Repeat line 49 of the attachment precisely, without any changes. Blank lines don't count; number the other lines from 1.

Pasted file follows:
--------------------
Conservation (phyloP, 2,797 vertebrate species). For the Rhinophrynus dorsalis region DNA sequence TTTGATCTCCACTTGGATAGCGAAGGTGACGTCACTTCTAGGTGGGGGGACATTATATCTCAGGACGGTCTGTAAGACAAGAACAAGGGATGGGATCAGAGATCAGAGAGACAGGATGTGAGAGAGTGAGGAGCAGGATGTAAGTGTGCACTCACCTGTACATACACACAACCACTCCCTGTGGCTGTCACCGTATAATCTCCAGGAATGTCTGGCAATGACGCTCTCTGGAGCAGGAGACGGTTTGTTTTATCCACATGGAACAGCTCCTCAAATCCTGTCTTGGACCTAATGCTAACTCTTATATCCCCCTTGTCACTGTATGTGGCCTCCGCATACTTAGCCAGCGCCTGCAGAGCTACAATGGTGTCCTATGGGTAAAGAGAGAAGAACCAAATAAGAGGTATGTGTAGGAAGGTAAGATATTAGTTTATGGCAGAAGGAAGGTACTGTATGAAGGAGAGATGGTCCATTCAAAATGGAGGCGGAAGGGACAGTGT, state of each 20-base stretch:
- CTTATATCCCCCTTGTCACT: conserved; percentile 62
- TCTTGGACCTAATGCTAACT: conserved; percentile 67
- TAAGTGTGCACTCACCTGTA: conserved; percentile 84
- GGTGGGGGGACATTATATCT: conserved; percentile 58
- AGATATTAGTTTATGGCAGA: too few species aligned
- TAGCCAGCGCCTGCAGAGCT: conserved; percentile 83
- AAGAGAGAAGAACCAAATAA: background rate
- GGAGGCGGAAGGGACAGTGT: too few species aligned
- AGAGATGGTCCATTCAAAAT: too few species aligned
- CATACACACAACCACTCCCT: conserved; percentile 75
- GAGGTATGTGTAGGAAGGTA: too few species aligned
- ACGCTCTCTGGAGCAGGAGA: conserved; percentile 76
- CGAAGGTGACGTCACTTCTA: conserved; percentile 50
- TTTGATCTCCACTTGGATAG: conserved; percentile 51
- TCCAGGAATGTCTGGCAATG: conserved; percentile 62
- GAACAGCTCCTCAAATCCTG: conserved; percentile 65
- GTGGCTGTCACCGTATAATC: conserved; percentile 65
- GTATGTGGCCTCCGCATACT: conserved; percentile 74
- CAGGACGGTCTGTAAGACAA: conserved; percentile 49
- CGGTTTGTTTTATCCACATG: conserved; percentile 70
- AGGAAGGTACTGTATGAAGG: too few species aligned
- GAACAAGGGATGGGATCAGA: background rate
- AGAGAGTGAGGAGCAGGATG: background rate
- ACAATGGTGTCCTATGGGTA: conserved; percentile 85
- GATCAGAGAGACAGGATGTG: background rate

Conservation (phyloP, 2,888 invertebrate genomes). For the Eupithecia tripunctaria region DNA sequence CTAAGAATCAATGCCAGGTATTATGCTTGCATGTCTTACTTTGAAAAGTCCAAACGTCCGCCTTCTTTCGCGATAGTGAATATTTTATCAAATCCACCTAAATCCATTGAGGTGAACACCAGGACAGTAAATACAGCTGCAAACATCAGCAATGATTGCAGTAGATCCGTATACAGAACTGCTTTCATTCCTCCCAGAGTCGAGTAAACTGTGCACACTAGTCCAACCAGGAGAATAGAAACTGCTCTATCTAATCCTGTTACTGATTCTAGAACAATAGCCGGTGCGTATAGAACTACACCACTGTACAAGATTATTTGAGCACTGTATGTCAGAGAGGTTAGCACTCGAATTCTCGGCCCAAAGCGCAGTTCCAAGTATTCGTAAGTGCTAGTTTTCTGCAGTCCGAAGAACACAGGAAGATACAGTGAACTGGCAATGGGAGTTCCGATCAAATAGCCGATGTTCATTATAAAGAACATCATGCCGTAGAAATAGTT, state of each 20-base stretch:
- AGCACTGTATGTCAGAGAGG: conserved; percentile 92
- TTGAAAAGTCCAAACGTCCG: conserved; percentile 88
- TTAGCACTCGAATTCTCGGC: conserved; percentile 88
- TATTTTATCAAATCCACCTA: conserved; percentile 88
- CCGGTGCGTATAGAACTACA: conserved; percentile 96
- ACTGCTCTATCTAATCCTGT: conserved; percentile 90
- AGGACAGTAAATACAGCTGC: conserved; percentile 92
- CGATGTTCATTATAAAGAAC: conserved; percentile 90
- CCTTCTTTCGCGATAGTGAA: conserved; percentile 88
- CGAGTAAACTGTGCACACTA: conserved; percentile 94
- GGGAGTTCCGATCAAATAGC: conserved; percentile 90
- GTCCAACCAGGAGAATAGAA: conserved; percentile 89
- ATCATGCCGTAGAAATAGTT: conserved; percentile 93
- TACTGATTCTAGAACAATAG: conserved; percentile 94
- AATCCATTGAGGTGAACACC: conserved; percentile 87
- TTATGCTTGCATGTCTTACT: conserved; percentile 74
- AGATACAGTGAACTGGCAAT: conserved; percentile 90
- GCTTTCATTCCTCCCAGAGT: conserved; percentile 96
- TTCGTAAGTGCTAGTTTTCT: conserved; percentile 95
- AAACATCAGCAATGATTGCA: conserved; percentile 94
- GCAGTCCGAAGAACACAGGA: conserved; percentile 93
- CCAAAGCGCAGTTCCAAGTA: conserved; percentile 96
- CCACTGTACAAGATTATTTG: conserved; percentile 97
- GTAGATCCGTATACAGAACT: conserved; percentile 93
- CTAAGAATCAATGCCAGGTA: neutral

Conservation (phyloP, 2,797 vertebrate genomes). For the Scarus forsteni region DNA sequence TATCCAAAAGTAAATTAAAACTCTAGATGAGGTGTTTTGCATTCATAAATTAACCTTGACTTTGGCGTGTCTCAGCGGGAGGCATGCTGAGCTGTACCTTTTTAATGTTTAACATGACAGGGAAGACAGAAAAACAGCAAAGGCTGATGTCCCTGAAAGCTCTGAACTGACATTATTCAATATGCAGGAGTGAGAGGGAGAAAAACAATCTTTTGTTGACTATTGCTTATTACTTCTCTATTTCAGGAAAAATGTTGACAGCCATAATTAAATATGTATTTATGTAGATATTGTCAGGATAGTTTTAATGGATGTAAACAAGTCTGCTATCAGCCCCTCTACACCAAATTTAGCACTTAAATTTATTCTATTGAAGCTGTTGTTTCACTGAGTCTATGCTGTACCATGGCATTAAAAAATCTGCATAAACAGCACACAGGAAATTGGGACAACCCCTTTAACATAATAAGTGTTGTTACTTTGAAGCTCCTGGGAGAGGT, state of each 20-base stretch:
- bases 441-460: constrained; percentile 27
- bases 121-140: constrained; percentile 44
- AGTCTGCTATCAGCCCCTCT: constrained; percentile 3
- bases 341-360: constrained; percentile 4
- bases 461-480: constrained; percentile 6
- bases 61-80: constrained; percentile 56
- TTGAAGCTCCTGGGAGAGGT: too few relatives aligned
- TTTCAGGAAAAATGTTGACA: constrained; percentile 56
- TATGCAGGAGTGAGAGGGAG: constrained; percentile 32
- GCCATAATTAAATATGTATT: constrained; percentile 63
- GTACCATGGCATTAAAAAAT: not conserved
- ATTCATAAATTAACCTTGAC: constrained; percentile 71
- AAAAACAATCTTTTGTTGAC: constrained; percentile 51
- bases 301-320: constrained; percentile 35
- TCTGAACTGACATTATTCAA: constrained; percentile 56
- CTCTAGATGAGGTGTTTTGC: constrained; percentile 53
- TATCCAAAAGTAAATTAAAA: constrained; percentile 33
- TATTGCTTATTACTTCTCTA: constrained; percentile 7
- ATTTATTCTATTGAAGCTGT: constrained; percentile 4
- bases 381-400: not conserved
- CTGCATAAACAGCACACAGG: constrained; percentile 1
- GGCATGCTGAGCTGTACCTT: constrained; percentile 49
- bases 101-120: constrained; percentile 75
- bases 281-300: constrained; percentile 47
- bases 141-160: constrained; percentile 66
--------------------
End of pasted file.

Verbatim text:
- CCAAAGCGCAGTTCCAAGTA: conserved; percentile 96